Special Double Issue: The Foreign Policy Attitudes of Russian Elites, 1993–2016 [Lussier, Gel'man, Tucker, Hale]

PONARS Eurasia
18 Nov 2019

(Post-Soviet Affairs) Although a vibrant literature on mass public opinion in Russia emerged in the wake of communism’s collapse in the USSR, the systematic investigation of elite attitudes using survey research has lagged conspicuously behind. This gap is particularly noticeable in the realm of foreign policy. Scholars have made strides in analyzing how the country’s key decision-maker, Vladimir Putin, views the world (e.g., Taylor 2018), yet there is a paucity of research on what shapes the foreign policy attitudes of officials who occupy positions a rung or two down from Putin – much less of those who possess elite status in the economic, military, media, and education spheres. We know precious little about how these individuals arrive at their opinions of the outside world, what ideological and informational factors constrain and shape their foreign policy views, and whether and why their attitudes diverge from those of the mass public. Designed to fill this gap in our knowledge, this special double issue of Post-Soviet Affairs examines the attitudes of Russian elites toward a wide range of foreign policy matters based on a unique survey research project spanning more than two decades. [...]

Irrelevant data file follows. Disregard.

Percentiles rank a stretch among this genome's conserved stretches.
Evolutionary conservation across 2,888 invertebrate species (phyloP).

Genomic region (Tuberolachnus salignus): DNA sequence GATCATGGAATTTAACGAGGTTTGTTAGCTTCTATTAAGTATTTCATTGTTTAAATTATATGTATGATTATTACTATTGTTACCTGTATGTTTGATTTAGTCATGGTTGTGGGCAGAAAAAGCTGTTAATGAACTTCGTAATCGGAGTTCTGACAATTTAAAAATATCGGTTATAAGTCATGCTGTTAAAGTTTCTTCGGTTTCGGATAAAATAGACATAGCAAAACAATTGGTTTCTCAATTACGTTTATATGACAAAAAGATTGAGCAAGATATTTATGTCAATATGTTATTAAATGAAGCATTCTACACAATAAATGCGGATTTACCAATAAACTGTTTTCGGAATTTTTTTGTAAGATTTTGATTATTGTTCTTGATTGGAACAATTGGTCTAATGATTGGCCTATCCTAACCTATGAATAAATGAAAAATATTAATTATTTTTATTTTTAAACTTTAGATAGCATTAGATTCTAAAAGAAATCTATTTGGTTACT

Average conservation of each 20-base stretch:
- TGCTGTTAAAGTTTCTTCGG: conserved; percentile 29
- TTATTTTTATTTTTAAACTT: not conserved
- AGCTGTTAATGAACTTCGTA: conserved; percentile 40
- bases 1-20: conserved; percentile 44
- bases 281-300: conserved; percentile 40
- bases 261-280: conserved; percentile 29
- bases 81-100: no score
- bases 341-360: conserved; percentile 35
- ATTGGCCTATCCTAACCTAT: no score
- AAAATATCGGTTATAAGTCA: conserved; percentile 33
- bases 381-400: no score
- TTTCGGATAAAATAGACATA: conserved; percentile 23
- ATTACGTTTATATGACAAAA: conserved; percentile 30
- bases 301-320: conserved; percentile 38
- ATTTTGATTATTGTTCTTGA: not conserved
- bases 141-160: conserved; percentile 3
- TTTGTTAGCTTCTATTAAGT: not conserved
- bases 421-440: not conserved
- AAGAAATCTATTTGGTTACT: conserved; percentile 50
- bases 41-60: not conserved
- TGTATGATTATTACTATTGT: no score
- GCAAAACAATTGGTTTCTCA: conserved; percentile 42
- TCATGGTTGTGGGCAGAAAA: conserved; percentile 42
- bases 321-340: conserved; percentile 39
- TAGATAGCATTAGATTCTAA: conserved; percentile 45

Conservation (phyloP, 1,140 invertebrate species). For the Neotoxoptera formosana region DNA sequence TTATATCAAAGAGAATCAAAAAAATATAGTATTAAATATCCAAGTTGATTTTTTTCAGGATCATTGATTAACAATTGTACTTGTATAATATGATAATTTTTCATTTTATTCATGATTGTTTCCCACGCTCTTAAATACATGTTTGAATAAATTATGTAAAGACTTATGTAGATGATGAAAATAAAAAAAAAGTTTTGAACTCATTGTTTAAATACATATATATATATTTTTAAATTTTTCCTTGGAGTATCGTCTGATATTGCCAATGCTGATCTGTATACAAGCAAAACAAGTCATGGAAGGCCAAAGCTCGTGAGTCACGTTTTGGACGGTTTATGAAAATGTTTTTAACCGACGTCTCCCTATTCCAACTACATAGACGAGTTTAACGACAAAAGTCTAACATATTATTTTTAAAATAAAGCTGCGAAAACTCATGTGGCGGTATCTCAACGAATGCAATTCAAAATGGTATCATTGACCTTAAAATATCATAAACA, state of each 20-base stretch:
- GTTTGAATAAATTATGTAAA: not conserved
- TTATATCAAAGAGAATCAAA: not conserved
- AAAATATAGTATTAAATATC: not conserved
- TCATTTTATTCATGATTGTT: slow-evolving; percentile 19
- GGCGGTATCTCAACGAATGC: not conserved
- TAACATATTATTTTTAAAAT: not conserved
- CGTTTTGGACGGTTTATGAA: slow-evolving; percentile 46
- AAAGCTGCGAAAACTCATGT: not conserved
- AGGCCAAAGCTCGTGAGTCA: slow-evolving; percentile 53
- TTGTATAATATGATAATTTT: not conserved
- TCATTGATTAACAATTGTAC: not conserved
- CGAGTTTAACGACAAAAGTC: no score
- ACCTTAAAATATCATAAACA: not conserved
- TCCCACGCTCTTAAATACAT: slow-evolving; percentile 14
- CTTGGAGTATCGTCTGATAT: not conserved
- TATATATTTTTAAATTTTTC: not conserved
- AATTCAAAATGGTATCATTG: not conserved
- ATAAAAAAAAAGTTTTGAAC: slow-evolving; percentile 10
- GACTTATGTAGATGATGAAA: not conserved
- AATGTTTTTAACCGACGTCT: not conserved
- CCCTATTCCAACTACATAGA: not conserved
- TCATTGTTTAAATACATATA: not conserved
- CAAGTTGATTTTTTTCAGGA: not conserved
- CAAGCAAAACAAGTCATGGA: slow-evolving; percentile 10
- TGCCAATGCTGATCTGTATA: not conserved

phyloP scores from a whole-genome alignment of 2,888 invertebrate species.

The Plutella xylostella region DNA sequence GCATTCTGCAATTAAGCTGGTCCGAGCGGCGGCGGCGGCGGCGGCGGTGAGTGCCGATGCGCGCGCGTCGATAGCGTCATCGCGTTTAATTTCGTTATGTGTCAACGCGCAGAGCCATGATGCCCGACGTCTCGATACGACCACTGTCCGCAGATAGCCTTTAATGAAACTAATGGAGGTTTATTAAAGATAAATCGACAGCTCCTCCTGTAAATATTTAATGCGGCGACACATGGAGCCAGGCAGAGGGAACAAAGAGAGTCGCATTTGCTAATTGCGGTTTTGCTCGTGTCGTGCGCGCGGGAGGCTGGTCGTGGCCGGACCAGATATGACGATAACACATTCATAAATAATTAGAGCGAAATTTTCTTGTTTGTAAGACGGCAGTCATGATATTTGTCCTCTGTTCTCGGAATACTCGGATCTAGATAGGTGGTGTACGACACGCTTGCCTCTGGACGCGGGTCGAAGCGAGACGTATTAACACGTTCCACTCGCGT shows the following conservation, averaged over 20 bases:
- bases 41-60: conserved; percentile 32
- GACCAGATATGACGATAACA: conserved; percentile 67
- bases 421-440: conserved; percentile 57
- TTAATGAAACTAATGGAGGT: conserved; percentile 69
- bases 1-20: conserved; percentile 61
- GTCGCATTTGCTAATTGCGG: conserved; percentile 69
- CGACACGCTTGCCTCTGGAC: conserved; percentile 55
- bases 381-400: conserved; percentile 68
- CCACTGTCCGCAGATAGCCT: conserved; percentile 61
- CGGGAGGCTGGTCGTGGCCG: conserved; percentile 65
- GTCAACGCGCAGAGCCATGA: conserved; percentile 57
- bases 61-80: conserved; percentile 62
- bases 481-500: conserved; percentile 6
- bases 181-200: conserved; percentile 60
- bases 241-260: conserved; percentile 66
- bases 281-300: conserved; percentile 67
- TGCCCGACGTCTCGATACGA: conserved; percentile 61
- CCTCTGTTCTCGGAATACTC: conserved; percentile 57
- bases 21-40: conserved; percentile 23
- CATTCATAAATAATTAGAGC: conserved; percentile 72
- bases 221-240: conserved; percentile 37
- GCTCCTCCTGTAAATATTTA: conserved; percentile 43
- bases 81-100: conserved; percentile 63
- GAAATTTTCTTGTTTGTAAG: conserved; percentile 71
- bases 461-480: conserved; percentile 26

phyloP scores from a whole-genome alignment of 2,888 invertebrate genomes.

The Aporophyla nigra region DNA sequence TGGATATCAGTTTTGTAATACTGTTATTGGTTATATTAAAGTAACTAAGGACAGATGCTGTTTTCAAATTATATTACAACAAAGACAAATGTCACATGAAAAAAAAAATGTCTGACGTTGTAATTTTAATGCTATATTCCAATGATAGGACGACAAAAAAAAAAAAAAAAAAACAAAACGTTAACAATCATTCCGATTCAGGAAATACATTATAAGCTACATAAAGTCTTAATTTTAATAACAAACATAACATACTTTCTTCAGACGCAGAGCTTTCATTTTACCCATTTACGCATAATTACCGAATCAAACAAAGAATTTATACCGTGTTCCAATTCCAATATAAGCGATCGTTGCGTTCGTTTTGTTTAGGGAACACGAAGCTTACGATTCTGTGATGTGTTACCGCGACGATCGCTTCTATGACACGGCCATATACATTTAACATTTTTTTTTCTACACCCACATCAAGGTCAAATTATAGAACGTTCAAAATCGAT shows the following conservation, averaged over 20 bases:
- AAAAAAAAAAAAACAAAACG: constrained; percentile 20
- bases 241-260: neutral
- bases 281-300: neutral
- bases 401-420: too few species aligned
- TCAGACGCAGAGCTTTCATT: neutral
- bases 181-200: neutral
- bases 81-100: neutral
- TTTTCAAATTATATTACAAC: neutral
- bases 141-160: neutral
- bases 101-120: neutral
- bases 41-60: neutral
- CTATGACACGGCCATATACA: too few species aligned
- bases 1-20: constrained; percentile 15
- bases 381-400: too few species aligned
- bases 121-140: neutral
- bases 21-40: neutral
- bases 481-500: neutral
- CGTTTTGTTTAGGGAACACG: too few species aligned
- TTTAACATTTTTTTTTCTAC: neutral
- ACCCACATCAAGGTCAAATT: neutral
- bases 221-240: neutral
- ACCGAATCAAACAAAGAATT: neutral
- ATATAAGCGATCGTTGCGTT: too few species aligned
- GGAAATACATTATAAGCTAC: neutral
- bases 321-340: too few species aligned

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Contents

Introduction: new directions in survey research on Russian elites

 By Sharon Werning Rivera & William Zimmerman

Staring at the West through Kremlin-tinted glasses: Russian mass and elite divergence in attitudes toward the United States, European Union, and Ukraine before and after Crimea

 By Noah Buckley & Joshua A. Tucker

Digital media and perceptions of the United States among the Russian elite, 2004–2016

 By Olesya Tkacheva

Moscow elites and the use of coercive foreign policy

 By Elena Bashkirova, Tamara Litikova & Dina Smeltz